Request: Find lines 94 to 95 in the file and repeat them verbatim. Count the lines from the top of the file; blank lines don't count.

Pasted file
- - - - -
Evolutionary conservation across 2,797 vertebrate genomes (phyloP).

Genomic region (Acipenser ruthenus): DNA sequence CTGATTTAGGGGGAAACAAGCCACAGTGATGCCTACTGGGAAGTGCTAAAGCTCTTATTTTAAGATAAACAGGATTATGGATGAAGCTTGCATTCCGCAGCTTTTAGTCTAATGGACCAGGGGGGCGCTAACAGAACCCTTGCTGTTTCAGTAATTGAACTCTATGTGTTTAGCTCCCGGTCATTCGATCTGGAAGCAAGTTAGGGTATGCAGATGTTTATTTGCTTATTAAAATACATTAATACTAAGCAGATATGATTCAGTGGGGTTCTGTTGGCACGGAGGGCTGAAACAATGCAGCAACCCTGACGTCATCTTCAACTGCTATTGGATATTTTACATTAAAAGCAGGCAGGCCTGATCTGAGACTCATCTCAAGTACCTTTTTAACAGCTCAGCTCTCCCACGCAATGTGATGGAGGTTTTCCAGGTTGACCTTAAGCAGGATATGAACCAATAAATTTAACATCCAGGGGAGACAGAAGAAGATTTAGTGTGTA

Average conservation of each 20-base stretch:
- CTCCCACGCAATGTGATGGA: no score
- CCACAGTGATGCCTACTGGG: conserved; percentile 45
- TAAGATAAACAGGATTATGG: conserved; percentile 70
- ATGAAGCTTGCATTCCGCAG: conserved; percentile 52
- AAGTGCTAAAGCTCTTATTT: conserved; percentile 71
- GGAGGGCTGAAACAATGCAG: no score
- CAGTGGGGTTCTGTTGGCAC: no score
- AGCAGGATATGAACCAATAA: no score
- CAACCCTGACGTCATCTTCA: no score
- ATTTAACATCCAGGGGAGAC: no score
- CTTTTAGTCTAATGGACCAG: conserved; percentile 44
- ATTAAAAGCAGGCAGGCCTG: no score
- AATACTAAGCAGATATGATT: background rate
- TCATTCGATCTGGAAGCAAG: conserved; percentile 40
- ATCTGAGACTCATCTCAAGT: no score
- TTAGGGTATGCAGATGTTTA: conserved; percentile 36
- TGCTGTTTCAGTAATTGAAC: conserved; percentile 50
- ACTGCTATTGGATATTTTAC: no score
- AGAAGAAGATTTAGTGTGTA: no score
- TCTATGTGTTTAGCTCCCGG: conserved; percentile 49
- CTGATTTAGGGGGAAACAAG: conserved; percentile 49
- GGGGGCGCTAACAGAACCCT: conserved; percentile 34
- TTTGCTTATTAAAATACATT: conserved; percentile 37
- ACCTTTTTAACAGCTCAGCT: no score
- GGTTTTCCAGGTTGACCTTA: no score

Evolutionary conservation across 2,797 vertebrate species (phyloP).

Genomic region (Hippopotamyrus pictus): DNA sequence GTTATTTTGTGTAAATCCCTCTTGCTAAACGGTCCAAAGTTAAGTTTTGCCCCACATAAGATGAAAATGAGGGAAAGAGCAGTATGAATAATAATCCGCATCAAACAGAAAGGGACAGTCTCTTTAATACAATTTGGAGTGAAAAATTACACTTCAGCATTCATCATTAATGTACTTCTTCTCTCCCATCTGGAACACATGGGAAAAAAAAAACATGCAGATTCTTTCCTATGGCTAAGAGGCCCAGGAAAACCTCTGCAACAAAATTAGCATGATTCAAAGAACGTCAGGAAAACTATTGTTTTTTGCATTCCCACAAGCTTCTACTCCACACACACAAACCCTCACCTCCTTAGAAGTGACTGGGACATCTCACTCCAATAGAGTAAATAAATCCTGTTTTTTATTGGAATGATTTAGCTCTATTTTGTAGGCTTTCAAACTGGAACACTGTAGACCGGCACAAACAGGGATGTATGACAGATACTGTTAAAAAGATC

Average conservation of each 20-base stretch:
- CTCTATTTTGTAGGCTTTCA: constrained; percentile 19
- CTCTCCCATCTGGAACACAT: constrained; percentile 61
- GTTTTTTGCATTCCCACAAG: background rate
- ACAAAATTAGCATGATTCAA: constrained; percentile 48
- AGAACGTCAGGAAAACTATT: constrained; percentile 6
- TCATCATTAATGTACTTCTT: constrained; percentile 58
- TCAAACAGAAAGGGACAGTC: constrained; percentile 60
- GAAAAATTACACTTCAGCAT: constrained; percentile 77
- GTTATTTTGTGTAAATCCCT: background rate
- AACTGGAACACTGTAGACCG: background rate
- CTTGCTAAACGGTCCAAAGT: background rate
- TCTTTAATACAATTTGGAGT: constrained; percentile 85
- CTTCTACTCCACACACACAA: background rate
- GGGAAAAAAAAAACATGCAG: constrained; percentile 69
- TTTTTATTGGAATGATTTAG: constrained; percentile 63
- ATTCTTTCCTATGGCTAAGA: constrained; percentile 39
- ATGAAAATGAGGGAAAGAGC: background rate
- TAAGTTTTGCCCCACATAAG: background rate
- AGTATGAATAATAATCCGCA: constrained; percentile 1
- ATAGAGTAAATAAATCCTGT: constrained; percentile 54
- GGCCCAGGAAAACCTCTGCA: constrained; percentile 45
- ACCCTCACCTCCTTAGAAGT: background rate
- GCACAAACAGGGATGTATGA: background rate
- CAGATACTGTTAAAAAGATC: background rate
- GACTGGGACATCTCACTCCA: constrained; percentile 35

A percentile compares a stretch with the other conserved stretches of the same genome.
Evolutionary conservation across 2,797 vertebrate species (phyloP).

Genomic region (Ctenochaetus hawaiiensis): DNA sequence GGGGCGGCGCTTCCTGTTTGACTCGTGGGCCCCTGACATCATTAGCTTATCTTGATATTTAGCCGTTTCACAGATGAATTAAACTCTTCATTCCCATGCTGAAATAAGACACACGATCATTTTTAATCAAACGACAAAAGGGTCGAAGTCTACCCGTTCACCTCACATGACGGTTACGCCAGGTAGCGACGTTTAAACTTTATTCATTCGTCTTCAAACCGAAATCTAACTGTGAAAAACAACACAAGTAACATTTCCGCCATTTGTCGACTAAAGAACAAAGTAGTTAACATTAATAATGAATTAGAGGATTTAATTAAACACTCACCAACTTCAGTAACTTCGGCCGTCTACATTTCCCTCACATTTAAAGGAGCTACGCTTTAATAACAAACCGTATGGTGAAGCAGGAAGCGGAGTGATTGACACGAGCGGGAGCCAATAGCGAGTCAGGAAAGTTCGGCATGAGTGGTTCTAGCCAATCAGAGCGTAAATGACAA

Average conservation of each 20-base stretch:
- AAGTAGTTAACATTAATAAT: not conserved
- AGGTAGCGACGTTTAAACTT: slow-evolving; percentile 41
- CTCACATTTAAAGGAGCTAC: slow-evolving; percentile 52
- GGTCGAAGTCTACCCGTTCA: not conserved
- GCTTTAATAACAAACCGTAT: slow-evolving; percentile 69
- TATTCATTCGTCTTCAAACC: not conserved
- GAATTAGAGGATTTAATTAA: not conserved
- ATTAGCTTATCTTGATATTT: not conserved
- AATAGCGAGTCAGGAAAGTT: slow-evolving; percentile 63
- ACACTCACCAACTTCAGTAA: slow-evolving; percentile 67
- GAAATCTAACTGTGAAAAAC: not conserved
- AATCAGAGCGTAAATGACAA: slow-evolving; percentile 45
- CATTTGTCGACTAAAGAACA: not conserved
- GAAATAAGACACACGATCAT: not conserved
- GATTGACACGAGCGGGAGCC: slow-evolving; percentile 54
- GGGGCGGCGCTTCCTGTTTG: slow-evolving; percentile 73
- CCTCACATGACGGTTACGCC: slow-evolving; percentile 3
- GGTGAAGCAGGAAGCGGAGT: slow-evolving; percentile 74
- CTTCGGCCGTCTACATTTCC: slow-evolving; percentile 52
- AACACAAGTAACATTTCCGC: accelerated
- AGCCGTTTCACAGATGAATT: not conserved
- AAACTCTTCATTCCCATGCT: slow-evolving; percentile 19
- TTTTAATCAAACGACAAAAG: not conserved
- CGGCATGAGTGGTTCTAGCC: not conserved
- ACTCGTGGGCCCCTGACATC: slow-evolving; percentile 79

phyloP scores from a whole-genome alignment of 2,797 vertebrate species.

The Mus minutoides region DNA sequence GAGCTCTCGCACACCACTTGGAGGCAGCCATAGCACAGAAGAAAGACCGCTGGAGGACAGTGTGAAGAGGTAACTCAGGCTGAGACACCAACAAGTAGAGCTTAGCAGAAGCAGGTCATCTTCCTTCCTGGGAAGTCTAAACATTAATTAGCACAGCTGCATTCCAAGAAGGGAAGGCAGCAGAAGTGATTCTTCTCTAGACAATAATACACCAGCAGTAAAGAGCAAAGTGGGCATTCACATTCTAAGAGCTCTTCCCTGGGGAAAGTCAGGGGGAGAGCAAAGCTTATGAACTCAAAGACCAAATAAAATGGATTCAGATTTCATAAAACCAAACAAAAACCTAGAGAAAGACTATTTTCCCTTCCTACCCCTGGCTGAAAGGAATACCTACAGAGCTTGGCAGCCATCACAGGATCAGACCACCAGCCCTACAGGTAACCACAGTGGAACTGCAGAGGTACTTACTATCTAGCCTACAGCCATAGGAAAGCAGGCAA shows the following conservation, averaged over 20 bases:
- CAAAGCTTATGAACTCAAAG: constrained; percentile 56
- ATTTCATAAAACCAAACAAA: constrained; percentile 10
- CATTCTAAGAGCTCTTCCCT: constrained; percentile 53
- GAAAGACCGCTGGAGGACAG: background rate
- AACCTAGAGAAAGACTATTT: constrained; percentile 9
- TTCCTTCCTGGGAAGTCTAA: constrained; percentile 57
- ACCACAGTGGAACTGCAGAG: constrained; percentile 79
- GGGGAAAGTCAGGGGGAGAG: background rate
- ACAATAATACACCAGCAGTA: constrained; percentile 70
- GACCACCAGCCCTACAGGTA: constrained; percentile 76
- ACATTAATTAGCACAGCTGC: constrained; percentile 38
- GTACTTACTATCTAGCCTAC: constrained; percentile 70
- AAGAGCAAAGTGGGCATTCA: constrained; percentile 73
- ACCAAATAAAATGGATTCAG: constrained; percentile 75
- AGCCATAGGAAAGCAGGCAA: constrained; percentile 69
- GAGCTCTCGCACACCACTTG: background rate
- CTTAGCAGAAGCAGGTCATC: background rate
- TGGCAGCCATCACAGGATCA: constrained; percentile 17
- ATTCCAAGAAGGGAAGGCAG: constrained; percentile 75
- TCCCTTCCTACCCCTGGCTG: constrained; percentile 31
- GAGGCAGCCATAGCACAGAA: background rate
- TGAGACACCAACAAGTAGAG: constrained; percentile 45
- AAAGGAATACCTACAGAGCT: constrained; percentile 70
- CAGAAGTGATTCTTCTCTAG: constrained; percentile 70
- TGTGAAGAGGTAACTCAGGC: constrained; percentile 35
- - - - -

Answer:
- ACCACAGTGGAACTGCAGAG: constrained; percentile 79
- GGGGAAAGTCAGGGGGAGAG: background rate